Mycobacterium tuberculosis capsular alpha-glucan biosynthesis and characterisation of host-pathogen interactions

Lead Research Organisation: University of Birmingham
Department Name: Sch of Biosciences


Like many bacterial species, Mycobacterium tuberculosis, the bacterium that causes TB, is covered with an outer capsule composed of sugar polymers. These so called sugar capsules have been shown to be important for bacterial virulence by undermining the host immune response. Although, the composition of the M. tuberculosis capsule is
relatively well studied, the mechanism underlying its production and its functional role have only been poorly defined. The aim of this project is to obtain an insight into these two important issues. Firstly, we will address, in detail, the route by which the capsule is produced, and secondly, we will study the capsule?s functional role under various
experimental conditions. Together, the data will provide valuable insight into the nature and function of this long neglected structure.

Technical Summary

Our main objective is to define the pathways leading to the biosynthesis and transport of capsular alpha-glucans in Mycobacterium tuberculosis and to assess the functional role of this major polysaccharide in pathogenesis. We plan to achieve this by working towards the following aims:

(1) Identify the genes involved in the biosynthesis of alpha-glucan.

(2) Identify the genes involved in the transport of alpha-glucan.

(3) Assess the role of alpha-glucan in the virulence of M. tuberculosis.

We have already identified potential candidate genes using bioinformatic tools and plan to generate either null or conditional mutants (for genes predicted to be essential) in M. tuberculosis. We propose to chemically characterise the mutants with respect to alpha-glucan content and to elucidate the role of individual genes in capsular biosynthesis. As a parallel approach, we will also screen a M. tuberculosis transposon library with an anti alpha-glucan antibody to identify mutants defective in biosynthesis/transport. In addition,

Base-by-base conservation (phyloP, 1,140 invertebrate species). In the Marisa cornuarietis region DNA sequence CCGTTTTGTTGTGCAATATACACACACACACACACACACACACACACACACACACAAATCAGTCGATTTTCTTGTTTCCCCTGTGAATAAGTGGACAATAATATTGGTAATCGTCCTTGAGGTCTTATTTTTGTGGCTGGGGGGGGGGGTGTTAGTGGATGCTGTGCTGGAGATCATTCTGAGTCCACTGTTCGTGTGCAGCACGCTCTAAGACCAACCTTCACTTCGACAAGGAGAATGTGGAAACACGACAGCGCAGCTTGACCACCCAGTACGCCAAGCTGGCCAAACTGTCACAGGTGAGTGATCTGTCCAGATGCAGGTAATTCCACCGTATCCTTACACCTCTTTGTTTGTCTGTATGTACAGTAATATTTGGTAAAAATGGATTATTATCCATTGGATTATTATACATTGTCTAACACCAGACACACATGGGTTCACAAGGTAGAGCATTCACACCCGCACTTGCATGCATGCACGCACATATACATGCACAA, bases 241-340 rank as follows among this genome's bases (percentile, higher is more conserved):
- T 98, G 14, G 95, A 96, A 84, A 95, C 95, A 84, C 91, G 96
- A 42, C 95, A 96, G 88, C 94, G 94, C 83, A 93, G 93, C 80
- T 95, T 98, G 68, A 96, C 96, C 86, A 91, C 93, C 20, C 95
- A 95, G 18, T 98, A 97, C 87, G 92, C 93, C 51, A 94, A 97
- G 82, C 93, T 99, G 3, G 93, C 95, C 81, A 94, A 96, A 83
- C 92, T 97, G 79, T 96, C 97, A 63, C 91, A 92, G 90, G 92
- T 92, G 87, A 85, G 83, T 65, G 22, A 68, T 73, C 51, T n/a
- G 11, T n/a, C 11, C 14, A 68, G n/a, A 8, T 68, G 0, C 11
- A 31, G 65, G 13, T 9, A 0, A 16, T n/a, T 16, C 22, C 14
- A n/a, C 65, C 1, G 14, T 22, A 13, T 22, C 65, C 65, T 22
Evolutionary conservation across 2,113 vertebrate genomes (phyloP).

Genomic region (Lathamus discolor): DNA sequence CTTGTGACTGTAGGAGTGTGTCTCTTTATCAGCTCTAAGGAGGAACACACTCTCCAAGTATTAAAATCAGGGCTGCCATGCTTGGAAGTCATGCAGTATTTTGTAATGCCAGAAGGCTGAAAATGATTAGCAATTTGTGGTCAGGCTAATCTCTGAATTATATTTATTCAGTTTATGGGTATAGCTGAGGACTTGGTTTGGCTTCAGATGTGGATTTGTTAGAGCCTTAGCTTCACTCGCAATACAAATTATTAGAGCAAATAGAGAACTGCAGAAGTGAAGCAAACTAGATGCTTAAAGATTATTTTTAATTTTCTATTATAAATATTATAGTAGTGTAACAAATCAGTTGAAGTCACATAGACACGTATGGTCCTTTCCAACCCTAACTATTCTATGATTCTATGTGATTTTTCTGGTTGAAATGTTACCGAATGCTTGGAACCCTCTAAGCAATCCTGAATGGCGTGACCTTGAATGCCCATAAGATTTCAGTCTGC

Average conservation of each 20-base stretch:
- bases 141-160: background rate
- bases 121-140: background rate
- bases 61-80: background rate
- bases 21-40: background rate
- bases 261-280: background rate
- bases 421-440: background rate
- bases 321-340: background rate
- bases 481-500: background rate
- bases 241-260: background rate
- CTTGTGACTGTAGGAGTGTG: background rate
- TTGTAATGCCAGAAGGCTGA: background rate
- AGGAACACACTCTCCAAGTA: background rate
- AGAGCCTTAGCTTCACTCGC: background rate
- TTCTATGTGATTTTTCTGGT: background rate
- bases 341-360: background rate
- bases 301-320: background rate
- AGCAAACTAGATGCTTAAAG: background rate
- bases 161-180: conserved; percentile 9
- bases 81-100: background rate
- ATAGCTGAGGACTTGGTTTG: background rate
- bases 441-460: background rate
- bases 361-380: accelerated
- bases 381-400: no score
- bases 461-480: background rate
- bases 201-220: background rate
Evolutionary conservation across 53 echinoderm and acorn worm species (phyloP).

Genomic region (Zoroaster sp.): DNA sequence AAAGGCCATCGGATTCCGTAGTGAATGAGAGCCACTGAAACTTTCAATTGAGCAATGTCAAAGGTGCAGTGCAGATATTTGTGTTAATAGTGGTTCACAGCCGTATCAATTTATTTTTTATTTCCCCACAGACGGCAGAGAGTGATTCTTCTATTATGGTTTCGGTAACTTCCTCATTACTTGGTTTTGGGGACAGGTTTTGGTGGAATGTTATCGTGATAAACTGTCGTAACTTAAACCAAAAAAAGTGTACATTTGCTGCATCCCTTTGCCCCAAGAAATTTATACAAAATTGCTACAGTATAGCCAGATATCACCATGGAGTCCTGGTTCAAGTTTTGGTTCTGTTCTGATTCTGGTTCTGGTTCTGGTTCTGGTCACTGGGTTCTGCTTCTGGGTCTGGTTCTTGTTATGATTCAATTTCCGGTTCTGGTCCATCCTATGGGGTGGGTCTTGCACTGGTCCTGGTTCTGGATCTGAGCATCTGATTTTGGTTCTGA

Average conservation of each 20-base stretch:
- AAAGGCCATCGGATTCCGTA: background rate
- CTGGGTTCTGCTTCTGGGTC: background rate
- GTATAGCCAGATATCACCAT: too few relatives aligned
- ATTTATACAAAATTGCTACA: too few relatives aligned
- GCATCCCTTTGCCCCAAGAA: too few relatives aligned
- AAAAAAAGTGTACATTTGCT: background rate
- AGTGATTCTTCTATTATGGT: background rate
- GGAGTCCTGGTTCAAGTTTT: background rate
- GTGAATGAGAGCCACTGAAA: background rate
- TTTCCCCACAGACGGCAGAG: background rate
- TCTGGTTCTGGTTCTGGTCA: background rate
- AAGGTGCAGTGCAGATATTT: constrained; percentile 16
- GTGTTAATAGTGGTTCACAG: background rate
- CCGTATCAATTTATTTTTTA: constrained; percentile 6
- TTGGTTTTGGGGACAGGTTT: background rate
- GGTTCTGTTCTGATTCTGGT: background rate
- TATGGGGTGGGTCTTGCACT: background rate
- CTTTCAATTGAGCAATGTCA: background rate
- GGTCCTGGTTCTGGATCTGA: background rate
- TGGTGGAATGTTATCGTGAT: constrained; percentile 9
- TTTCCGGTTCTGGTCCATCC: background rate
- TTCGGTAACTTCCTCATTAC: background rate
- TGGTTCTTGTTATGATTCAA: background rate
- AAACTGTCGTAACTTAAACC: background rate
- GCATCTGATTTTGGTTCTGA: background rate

functional characterisation of proteins will also be carried out using established enzyme assays. Finally, mutant strains, purified alpha-glucan and chemically characterised intermediates will be examined in both macrophages and in mice to assess any changes in virulence to clarify the functional role of the alpha-glucan in the Mycobacterium-host interaction.


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Description Programme Grant
Amount £1,778,106 (GBP)
Funding ID MR/K012118/1 
Organisation Medical Research Council (MRC) 
Sector Public
Country United Kingdom
Start 06/2013 
End 05/2018
Description The Mycobacterium tuberculosis Cell Envelope: unravelling complex cell wall assembly, degradation and re-cycling pathways
Amount £1,720,866 (GBP)
Funding ID MR/S000542/1 
Organisation Medical Research Council (MRC) 
Sector Public
Country United Kingdom
Start 03/2019 
End 02/2024